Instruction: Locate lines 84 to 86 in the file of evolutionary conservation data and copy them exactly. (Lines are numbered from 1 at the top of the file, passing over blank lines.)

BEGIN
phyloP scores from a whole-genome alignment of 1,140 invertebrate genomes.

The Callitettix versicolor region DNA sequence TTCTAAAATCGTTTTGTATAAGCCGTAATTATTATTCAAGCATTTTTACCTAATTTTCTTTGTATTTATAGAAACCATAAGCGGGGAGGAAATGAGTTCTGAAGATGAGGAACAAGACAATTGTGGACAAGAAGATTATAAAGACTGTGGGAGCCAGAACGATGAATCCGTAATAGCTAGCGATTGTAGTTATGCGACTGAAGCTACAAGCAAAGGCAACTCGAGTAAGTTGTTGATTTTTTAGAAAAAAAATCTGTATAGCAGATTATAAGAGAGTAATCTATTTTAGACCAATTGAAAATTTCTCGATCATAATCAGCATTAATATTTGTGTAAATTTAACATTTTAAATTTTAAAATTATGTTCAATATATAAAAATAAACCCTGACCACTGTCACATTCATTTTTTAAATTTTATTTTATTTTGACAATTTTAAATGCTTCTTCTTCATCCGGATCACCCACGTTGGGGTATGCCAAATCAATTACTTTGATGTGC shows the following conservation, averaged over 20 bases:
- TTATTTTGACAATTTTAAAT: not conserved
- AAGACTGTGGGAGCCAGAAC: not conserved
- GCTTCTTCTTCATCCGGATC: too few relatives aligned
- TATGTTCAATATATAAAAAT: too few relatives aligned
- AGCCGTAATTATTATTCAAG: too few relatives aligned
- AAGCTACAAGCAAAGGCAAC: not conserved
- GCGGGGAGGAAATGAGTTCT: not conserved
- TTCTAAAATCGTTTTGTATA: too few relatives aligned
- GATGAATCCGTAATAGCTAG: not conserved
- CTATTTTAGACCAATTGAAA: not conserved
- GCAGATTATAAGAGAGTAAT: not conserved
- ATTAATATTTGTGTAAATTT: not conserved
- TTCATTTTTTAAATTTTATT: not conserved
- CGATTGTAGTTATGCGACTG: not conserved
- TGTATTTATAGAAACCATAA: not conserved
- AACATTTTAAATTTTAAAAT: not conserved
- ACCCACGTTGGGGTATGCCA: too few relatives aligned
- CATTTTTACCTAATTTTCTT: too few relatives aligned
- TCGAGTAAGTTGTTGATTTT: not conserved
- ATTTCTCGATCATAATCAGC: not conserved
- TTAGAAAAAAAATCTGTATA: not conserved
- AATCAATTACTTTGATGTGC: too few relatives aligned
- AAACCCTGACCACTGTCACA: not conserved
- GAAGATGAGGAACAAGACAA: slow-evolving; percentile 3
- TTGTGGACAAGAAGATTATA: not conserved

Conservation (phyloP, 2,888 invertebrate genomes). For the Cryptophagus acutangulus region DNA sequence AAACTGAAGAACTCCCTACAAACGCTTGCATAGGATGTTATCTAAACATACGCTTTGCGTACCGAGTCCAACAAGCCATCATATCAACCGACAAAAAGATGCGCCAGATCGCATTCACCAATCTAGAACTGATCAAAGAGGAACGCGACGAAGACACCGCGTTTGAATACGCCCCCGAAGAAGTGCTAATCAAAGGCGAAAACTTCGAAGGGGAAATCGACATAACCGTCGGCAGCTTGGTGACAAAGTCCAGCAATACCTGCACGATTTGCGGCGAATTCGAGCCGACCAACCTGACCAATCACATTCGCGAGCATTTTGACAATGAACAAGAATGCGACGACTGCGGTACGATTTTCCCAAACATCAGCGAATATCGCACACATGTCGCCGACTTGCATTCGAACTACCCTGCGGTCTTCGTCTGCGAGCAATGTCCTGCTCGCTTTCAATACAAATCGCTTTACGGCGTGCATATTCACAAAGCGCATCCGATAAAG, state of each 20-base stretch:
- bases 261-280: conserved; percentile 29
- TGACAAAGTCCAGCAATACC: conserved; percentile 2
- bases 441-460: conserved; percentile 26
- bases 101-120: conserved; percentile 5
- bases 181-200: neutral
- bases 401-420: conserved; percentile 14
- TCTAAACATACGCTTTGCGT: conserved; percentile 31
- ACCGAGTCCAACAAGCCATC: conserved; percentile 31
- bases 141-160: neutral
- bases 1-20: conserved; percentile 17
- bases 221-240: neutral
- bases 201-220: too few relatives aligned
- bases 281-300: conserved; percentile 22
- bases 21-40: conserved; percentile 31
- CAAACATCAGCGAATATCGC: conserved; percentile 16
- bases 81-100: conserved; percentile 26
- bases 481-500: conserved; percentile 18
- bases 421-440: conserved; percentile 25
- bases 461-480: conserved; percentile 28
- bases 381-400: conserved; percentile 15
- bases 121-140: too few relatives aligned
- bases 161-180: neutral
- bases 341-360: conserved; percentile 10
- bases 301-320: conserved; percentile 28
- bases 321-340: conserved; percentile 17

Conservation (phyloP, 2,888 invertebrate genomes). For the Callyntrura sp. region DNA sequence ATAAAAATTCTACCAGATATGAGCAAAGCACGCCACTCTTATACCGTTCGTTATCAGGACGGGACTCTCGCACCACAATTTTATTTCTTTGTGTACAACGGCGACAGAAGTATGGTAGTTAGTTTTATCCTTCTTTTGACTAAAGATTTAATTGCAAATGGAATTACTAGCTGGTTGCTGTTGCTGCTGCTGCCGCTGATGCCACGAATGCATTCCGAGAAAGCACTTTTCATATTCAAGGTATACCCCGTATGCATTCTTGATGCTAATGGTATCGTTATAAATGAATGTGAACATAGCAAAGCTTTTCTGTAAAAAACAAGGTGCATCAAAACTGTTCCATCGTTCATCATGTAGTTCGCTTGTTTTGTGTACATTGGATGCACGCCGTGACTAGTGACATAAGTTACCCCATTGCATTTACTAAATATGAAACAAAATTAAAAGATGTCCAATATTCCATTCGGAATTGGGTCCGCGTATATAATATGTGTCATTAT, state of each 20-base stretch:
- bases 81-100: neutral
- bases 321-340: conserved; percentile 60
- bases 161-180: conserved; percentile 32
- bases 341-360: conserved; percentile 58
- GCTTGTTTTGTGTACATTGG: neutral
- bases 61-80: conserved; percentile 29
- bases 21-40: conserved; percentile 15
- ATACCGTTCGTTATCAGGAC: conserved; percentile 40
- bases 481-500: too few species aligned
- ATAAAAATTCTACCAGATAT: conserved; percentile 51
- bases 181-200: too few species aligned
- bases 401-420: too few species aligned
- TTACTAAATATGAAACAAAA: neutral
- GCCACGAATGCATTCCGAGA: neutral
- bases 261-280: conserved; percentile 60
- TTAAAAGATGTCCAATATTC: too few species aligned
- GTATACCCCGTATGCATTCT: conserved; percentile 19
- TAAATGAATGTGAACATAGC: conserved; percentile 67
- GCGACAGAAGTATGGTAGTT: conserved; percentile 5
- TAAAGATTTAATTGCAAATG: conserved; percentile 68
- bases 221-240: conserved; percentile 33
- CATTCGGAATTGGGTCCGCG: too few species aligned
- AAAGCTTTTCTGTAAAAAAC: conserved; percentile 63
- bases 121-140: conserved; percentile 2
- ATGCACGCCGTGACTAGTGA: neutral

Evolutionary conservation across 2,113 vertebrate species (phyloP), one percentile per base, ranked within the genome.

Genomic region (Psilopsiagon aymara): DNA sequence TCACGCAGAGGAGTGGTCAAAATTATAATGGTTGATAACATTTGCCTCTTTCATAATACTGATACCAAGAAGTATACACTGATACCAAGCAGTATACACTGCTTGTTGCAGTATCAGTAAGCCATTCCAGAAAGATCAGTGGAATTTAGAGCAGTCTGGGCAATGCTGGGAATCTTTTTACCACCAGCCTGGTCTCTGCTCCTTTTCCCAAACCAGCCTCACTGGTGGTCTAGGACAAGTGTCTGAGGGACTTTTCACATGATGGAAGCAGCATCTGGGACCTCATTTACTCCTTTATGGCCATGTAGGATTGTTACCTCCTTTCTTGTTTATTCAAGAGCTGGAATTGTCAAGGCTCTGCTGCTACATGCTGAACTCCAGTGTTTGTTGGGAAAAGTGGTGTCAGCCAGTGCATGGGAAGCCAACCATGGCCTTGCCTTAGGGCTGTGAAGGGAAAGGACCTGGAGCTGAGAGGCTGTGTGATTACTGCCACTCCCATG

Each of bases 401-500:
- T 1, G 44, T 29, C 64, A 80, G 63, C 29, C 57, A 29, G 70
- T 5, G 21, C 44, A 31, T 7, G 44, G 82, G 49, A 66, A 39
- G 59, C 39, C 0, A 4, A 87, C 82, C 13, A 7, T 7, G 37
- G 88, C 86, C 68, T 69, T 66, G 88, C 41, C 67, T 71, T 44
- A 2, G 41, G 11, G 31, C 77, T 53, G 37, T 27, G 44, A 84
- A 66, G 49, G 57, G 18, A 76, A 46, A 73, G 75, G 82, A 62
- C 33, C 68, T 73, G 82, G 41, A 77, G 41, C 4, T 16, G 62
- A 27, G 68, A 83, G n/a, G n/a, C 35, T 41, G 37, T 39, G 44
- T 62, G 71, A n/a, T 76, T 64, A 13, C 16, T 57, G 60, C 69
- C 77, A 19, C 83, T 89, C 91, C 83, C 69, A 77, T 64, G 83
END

- T 5, G 21, C 44, A 31, T 7, G 44, G 82, G 49, A 66, A 39
- G 59, C 39, C 0, A 4, A 87, C 82, C 13, A 7, T 7, G 37
- G 88, C 86, C 68, T 69, T 66, G 88, C 41, C 67, T 71, T 44